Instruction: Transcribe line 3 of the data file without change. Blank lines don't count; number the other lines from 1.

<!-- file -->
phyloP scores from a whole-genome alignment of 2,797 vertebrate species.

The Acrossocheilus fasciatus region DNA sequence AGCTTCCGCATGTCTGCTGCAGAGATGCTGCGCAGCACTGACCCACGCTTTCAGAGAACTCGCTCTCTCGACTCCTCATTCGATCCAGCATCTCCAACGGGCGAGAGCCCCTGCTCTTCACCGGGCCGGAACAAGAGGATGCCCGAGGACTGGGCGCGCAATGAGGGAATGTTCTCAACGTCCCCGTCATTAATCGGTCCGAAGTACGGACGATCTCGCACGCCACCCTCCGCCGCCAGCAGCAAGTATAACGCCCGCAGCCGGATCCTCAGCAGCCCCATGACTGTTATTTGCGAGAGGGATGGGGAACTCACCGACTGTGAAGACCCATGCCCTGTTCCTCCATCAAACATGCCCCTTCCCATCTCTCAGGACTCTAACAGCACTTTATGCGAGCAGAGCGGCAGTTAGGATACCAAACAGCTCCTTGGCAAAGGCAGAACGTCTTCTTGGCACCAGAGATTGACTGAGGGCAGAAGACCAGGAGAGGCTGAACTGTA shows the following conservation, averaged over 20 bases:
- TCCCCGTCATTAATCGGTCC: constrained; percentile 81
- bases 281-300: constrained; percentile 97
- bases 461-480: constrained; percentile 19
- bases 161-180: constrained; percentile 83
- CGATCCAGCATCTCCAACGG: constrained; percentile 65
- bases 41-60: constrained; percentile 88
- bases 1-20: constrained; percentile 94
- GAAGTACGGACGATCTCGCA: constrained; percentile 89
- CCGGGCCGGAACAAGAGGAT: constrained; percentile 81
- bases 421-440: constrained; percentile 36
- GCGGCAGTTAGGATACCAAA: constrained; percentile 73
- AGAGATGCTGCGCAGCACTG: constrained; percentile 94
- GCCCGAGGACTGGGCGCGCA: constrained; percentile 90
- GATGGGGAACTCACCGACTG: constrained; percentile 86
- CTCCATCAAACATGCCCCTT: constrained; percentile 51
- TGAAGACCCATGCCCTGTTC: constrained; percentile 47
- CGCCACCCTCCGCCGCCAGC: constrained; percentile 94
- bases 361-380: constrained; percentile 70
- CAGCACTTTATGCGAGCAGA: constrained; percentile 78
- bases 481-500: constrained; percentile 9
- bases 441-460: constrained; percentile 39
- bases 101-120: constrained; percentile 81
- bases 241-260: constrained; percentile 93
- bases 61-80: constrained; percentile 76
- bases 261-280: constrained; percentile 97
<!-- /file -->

- TCCCCGTCATTAATCGGTCC: constrained; percentile 81